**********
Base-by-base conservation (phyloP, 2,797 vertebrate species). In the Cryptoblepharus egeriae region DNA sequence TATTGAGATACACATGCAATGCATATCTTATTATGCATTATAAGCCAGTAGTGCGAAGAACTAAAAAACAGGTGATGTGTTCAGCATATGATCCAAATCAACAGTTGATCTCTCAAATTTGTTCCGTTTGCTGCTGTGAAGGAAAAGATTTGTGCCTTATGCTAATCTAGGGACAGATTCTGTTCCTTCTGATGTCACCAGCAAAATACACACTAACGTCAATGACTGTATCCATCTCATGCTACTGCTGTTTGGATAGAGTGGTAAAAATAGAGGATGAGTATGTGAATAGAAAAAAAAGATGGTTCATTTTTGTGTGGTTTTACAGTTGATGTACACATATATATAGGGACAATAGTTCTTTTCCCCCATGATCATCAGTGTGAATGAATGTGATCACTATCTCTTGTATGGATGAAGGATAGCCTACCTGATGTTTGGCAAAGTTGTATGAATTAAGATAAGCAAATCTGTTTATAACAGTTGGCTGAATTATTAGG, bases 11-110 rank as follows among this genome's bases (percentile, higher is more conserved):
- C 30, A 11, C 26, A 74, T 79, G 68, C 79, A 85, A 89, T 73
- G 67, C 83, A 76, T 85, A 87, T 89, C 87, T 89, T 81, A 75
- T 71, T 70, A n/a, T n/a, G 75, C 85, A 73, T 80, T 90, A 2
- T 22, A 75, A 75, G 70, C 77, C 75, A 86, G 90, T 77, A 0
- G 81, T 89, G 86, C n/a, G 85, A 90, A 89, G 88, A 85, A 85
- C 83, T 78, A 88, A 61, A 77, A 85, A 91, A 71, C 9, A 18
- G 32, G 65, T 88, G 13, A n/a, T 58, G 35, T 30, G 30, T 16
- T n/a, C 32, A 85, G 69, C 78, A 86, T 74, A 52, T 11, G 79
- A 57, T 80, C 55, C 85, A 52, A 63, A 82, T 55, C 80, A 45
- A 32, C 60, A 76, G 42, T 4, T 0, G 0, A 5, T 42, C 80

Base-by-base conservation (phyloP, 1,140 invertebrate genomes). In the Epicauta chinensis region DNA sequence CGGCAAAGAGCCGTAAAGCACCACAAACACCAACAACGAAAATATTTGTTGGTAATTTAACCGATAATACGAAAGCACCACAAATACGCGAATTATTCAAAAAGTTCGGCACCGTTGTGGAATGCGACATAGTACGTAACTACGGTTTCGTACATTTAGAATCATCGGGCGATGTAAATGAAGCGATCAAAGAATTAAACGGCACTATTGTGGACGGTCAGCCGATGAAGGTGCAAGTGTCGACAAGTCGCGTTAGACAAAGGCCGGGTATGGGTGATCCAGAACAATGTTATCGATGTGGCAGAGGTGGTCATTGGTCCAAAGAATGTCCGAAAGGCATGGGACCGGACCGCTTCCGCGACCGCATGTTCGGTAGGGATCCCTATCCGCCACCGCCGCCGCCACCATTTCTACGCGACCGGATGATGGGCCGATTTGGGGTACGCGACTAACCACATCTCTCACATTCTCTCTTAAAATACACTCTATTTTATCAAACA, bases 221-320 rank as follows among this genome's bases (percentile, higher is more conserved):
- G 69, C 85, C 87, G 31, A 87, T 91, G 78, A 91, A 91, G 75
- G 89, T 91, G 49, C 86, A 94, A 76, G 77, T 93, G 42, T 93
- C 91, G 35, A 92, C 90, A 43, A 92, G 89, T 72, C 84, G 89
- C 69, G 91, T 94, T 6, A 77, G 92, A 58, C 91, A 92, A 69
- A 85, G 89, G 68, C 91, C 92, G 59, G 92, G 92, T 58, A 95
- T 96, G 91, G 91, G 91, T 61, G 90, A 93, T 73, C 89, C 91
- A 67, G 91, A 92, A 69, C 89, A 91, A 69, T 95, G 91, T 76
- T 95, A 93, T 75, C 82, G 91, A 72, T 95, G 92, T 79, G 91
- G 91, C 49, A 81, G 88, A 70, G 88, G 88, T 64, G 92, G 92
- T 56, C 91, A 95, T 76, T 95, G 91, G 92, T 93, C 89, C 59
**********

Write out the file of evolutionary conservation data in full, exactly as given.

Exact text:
Base-by-base conservation (phyloP, 2,797 vertebrate species). In the Cryptoblepharus egeriae region DNA sequence TATTGAGATACACATGCAATGCATATCTTATTATGCATTATAAGCCAGTAGTGCGAAGAACTAAAAAACAGGTGATGTGTTCAGCATATGATCCAAATCAACAGTTGATCTCTCAAATTTGTTCCGTTTGCTGCTGTGAAGGAAAAGATTTGTGCCTTATGCTAATCTAGGGACAGATTCTGTTCCTTCTGATGTCACCAGCAAAATACACACTAACGTCAATGACTGTATCCATCTCATGCTACTGCTGTTTGGATAGAGTGGTAAAAATAGAGGATGAGTATGTGAATAGAAAAAAAAGATGGTTCATTTTTGTGTGGTTTTACAGTTGATGTACACATATATATAGGGACAATAGTTCTTTTCCCCCATGATCATCAGTGTGAATGAATGTGATCACTATCTCTTGTATGGATGAAGGATAGCCTACCTGATGTTTGGCAAAGTTGTATGAATTAAGATAAGCAAATCTGTTTATAACAGTTGGCTGAATTATTAGG, bases 11-110 rank as follows among this genome's bases (percentile, higher is more conserved):
- C 30, A 11, C 26, A 74, T 79, G 68, C 79, A 85, A 89, T 73
- G 67, C 83, A 76, T 85, A 87, T 89, C 87, T 89, T 81, A 75
- T 71, T 70, A n/a, T n/a, G 75, C 85, A 73, T 80, T 90, A 2
- T 22, A 75, A 75, G 70, C 77, C 75, A 86, G 90, T 77, A 0
- G 81, T 89, G 86, C n/a, G 85, A 90, A 89, G 88, A 85, A 85
- C 83, T 78, A 88, A 61, A 77, A 85, A 91, A 71, C 9, A 18
- G 32, G 65, T 88, G 13, A n/a, T 58, G 35, T 30, G 30, T 16
- T n/a, C 32, A 85, G 69, C 78, A 86, T 74, A 52, T 11, G 79
- A 57, T 80, C 55, C 85, A 52, A 63, A 82, T 55, C 80, A 45
- A 32, C 60, A 76, G 42, T 4, T 0, G 0, A 5, T 42, C 80

Base-by-base conservation (phyloP, 1,140 invertebrate genomes). In the Epicauta chinensis region DNA sequence CGGCAAAGAGCCGTAAAGCACCACAAACACCAACAACGAAAATATTTGTTGGTAATTTAACCGATAATACGAAAGCACCACAAATACGCGAATTATTCAAAAAGTTCGGCACCGTTGTGGAATGCGACATAGTACGTAACTACGGTTTCGTACATTTAGAATCATCGGGCGATGTAAATGAAGCGATCAAAGAATTAAACGGCACTATTGTGGACGGTCAGCCGATGAAGGTGCAAGTGTCGACAAGTCGCGTTAGACAAAGGCCGGGTATGGGTGATCCAGAACAATGTTATCGATGTGGCAGAGGTGGTCATTGGTCCAAAGAATGTCCGAAAGGCATGGGACCGGACCGCTTCCGCGACCGCATGTTCGGTAGGGATCCCTATCCGCCACCGCCGCCGCCACCATTTCTACGCGACCGGATGATGGGCCGATTTGGGGTACGCGACTAACCACATCTCTCACATTCTCTCTTAAAATACACTCTATTTTATCAAACA, bases 221-320 rank as follows among this genome's bases (percentile, higher is more conserved):
- G 69, C 85, C 87, G 31, A 87, T 91, G 78, A 91, A 91, G 75
- G 89, T 91, G 49, C 86, A 94, A 76, G 77, T 93, G 42, T 93
- C 91, G 35, A 92, C 90, A 43, A 92, G 89, T 72, C 84, G 89
- C 69, G 91, T 94, T 6, A 77, G 92, A 58, C 91, A 92, A 69
- A 85, G 89, G 68, C 91, C 92, G 59, G 92, G 92, T 58, A 95
- T 96, G 91, G 91, G 91, T 61, G 90, A 93, T 73, C 89, C 91
- A 67, G 91, A 92, A 69, C 89, A 91, A 69, T 95, G 91, T 76
- T 95, A 93, T 75, C 82, G 91, A 72, T 95, G 92, T 79, G 91
- G 91, C 49, A 81, G 88, A 70, G 88, G 88, T 64, G 92, G 92
- T 56, C 91, A 95, T 76, T 95, G 91, G 92, T 93, C 89, C 59